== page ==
Nova Scotia

Remembrance Day should be a legal holiday, MP Colin Fraser says

The Royal Canadian Legion worries such a move would turn the revered day into 'just another long weekend.'

Royal Canadian Legion opposes move, fearing it would turn revered day into 'just another long weekend'

A child places a poppy on the National War Memorial following the Remembrance Day ceremony in Ottawa last year. (Canadian Press)

Remembrance Day should be a legal holiday in Canada, says a Nova Scotia Member of Parliament, despite some opposition.

The Royal Canadian Legion opposes such a move on the grounds it could turn the day into "just another long weekend."

Colin Fraser, MP for West Nova, said his private member's bill, Bill C-311, would make Remembrance Day a legal holiday in the Holidays Act.

"It doesn't make it a national holiday, but elevates it to the same status as Canada Day [and Victoria Day]," he said Friday.

"The main purpose is to give it the recognition I think it deserves in federal legislation, but also to get the provinces and territories who don't have it as a statutory holiday to revisit it."

Provinces and territories decide which days are non-working holidays. The date is a statutory holiday for federal workers. Three territories and six provinces — Newfoundland & Labrador, New Brunswick, P.E.I., Saskatchewan, Alberta and B.C. — make the day a statutory holiday. Nova Scotia and Manitoba have local regulations for business openings on the day. Ontario and Quebec do not. 

NDP bill died last year

The idea has been mooted before. The last effort from NDP MP Dan Harris had passed a second reading, but died on the paper when Parliament dissolved ahead of the 2015 election.

Fraser said his Liberal Party's government supports the bill, and he's heard positive reaction from other parties.

His bill would also make Monday a holiday when Nov. 11 falls on a weekend, and would make it law to fly the Canadan flag at half-mast at the Peace Tower. Fraser said he now realizes those two provisions could cause wider problems, so he's open to seeing them deleted by the standing committee on Canadian heritage, if it gets that far. 

He said local legions support the move, but the national line is against it.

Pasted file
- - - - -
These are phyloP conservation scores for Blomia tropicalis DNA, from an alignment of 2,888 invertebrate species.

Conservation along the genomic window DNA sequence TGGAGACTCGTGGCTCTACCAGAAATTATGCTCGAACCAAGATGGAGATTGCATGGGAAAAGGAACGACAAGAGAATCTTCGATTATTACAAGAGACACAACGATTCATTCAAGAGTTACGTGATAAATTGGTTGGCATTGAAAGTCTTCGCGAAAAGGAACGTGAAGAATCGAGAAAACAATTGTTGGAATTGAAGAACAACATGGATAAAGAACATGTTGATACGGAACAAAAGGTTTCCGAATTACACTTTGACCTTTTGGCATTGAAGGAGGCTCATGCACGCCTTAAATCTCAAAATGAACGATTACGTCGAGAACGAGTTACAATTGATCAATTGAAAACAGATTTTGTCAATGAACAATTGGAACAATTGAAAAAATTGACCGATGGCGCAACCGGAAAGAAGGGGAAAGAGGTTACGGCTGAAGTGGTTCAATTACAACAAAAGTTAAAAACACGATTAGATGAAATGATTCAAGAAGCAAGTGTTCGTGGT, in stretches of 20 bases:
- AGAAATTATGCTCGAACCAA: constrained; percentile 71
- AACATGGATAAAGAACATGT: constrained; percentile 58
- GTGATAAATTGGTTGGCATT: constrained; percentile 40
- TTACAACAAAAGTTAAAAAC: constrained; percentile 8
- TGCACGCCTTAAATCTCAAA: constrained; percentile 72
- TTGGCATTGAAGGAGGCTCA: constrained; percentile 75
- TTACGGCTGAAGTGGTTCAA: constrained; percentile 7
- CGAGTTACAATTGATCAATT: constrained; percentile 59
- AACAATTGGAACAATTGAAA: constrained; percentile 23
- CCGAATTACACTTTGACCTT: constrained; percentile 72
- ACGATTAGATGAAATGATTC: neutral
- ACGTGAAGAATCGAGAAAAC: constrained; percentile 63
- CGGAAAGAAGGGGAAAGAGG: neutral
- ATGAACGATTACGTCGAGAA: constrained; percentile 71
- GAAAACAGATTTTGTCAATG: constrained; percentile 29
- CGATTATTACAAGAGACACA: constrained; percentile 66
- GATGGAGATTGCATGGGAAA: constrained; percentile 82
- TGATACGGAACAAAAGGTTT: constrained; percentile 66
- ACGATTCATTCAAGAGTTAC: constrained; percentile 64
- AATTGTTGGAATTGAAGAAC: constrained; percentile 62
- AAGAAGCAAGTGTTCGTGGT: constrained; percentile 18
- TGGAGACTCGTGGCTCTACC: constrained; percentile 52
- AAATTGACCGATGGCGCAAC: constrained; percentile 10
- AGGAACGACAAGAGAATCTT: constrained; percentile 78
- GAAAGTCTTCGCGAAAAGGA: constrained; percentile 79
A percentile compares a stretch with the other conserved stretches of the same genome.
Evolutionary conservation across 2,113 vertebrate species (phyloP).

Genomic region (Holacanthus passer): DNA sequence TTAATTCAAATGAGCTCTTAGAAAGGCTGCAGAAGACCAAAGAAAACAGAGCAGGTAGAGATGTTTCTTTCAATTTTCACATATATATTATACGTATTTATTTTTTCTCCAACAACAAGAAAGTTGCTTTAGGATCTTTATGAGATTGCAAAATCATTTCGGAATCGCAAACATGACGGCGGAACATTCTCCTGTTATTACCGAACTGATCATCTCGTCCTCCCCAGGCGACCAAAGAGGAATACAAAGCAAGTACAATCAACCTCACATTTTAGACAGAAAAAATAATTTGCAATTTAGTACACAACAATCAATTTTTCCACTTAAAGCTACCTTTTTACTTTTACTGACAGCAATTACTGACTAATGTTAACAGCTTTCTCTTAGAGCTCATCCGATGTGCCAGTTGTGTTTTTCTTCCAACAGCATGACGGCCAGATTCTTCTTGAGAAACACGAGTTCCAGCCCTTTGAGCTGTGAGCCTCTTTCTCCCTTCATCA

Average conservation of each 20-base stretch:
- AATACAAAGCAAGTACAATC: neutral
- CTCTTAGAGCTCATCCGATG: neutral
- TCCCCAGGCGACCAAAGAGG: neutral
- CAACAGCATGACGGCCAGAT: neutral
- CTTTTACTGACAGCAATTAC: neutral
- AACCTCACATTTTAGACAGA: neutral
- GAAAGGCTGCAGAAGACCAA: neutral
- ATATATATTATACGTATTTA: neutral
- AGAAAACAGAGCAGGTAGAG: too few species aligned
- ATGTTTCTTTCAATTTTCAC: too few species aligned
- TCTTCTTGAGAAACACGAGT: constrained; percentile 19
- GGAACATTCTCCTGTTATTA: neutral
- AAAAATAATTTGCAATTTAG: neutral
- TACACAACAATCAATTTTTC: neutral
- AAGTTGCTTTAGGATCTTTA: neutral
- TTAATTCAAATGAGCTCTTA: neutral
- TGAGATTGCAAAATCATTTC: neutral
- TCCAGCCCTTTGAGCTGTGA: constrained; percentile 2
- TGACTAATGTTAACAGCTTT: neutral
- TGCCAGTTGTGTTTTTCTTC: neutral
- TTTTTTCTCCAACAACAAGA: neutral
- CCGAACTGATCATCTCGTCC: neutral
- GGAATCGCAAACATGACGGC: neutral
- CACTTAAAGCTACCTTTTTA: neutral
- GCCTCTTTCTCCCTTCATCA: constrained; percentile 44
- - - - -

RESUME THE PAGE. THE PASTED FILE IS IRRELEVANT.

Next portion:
Not just 'another long weekend'

Bruce Poulin, spokesman for the Royal Canadian Legion, said the group's position has not changed since they opposed the last move to change the day's status.

In April 2015 Brade White, dominion secretary for the legion, spoke to the standing committee on veterans affairs. He said legion members across the country had debated the issue many times.

"We remain concerned that Canadians, if given the time off as a legal holiday, may not take the time to remember; that it may simply become a mid-week break or just part of another long weekend," White said at the time.

The legion also said having young Canadians in school that day is important. "To honour this day, many schools hold assemblies where they organize their own commemoration; some teachers take their students to collectively participate with their peers in ceremonies at local cenotaphs, thereby strengthening the impact of the significance of November 11," White said in 2015. 

Long process

Fraser hopes to find a way forward. "They'll have an opportunity to testify at the standing committee on Canadian heritage if it gets past the second reading and we'll hear their position," he said.

He suggested Canadians could follow the Nova Scotia example, where many schools spend the days leading up to Nov. 11 learning about the wars and having veterans visit. "And then have the 11th as a day off to mark the occasion with their families and go to ceremonies."

Fraser worked as a tour guide at Vimy Ridge years ago. That sparked his interest in the history and how the service of veterans is remembered. He's on the standing committee on veterans affairs.

"In a small way, this is a modest measure to help remember those who have sacrificed so much for our freedom," Fraser said.

His bill is moving through the parliamentary process, but it could be a year or more before it gets to a vote in Parliament.

About the Author

Jon Tattrie


Jon Tattrie is a journalist and the author of two novels and five non-fiction books. He won the RTDNA's 2015 Adrienne Clarkson Award. Find him at